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Existing Federal Economic Assistance Options for Small Businesses Affected by the Coronavirus (COVID-19)

While the existing federal economic assistance option with the U.S. Small Business Administration (“SBA”), called Economic Injury Disaster Loans (“EIDLs”), have existed for some time, the Coronavirus Preparedness and Response Supplemental Appropriations Act, 2020 (P.L. 116-123) increases the amount made available to the SBA to use for EIDLs to $197.2 million.

EIDLs are low-interest federal disaster loans of up to $2 million offered by the SBA to small businesses, as well as private, non-profit organizations in all U.S. states and territories to help alleviate economic injury directly caused by COVID-19. EIDLs may be used to pay fixed debts, payroll, accounts payable, and other bills that cannot be paid due to the impact of COVD-19. See 13 C.F.R. § 123.303(a).

Importantly, loan proceeds may not be used to:
• Refinance existing debt;
• Repay other SBA loans or loans from another federal agency;
• Pay, directly or indirectly, any taxes, fines or penalties;
• Repair physical damage; or
• Pay dividends or other disbursements to owners, partners, officers or stockholders, except for reasonable remuneration directly related to their performance of services for the business.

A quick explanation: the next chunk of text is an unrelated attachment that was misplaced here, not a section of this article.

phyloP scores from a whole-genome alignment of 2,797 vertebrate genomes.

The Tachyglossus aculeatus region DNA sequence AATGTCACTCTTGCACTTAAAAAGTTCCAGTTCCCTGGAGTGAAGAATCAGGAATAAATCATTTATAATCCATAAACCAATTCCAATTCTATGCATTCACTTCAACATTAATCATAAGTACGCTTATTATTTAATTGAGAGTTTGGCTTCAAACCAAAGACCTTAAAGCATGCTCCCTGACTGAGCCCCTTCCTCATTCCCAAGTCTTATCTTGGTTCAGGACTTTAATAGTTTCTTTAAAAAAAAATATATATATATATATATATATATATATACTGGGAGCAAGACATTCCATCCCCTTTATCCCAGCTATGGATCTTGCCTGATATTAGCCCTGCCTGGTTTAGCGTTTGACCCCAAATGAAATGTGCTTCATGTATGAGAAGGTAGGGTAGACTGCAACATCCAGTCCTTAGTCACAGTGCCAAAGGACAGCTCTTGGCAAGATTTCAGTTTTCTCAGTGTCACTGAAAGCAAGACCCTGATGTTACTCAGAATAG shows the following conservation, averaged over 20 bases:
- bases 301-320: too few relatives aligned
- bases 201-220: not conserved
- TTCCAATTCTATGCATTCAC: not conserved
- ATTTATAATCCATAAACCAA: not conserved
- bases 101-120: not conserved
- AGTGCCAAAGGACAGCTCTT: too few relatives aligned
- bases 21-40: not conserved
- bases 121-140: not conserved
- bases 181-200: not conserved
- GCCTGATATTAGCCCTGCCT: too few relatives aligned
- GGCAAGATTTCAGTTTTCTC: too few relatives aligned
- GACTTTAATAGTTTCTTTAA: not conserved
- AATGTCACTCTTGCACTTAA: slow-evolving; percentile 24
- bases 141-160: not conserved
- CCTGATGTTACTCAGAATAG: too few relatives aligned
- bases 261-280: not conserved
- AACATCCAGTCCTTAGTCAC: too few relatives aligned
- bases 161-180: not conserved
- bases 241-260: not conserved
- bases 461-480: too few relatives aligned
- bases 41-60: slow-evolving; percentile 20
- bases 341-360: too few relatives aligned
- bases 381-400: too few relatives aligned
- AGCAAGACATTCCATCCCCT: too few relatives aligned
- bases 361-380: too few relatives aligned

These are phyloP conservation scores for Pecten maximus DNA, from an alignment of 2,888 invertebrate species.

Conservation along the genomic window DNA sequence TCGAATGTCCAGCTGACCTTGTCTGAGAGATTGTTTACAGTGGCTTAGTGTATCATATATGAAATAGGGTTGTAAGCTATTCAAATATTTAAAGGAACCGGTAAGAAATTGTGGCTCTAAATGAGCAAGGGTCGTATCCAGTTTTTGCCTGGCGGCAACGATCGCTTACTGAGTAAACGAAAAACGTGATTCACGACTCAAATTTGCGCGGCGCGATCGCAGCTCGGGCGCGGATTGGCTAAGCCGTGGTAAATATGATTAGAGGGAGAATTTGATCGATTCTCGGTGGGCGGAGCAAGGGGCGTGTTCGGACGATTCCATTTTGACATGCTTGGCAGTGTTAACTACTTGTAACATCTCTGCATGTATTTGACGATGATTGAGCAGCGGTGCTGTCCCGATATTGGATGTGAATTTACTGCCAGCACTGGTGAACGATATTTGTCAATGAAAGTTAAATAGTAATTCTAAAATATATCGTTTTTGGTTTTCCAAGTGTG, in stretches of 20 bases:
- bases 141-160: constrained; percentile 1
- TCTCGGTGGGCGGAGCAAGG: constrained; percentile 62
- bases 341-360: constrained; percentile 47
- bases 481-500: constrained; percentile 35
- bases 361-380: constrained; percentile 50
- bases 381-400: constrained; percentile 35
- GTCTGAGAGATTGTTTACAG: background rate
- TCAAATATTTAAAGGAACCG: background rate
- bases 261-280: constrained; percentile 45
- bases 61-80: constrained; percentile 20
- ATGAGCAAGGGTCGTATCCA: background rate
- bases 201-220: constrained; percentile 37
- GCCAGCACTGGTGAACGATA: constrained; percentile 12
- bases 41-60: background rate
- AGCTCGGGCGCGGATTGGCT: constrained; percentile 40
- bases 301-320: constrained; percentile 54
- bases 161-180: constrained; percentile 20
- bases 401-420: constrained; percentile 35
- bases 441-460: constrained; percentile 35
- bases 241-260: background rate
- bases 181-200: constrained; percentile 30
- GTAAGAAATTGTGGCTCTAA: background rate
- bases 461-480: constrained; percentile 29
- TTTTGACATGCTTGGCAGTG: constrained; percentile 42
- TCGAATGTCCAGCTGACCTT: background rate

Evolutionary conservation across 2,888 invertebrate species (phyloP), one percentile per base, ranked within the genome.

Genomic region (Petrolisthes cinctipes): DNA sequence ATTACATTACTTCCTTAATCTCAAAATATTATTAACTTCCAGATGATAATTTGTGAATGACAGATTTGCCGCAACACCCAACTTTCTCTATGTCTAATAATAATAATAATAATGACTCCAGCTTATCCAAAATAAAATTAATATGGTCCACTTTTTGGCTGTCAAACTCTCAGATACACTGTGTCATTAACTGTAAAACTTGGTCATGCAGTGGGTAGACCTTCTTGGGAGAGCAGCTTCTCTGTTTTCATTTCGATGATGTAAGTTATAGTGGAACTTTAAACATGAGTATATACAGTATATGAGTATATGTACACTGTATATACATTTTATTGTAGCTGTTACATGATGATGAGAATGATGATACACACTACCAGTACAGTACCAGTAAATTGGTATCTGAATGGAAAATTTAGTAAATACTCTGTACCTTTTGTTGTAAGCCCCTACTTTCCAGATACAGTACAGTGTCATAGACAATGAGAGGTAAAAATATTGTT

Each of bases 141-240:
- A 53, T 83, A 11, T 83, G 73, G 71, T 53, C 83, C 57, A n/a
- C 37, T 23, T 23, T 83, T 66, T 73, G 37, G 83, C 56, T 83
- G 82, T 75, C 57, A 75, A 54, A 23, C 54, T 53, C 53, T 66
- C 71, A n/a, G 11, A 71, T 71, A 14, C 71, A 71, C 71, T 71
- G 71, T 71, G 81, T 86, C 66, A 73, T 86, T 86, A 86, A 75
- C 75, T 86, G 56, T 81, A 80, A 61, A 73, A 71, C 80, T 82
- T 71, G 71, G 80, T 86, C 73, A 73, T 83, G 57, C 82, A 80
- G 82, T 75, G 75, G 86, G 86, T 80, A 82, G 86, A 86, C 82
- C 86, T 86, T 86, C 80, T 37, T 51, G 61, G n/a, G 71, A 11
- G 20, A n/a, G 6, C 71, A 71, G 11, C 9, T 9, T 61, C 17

13 C.F.R. § 123.303(b).

Small businesses that need working capital to help meet their financial obligations should consider applying for an EIDL. For more information on EIDLs, what constitutes an eligible “small business,” and how to apply for EIDLs, please see the full client alert here.

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Existing Federal Economic Assistance Options for Small Businesses Affected by the Coronavirus (COVID-19)

Jack Horan Testifies in Congress Regarding GSA’s Proposed “Transactional Data” Rule

On June 25, 2015, Partner John C. Horan testified in front of the U.S. House of Representatives Committee on Small Business, Subcommittee on Contracting and Workforce  regarding GSA’s proposed rule that would require contractors to  electronically report the price the federal government paid for an item or service bought through the GSA Federal Supply Schedule and other GSA government-wide contract vehicles.  The controversial rule, which was published on March 4, 2015, has received a great deal of opposition not only by industry, but also by the GSA Inspector General.  Mr. Horan testified that the proposed rule is problematic for contractors – particularly small business contractors – for the following reasons: (1) the rule creates a significant and unnecessary reporting burden on these contractors; and (2) the rule is subject to misuse that could result in considerable harm.  Additionally, there  is no evidence that the transactional data will improve GSA’s ability to purchase items on a more cost-effective basis.   Read more from Mr. Horan’s testimony here: Horan Committee on Small BusinessTestimony

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Jack Horan Testifies in Congress Regarding GSA’s Proposed “Transactional Data” Rule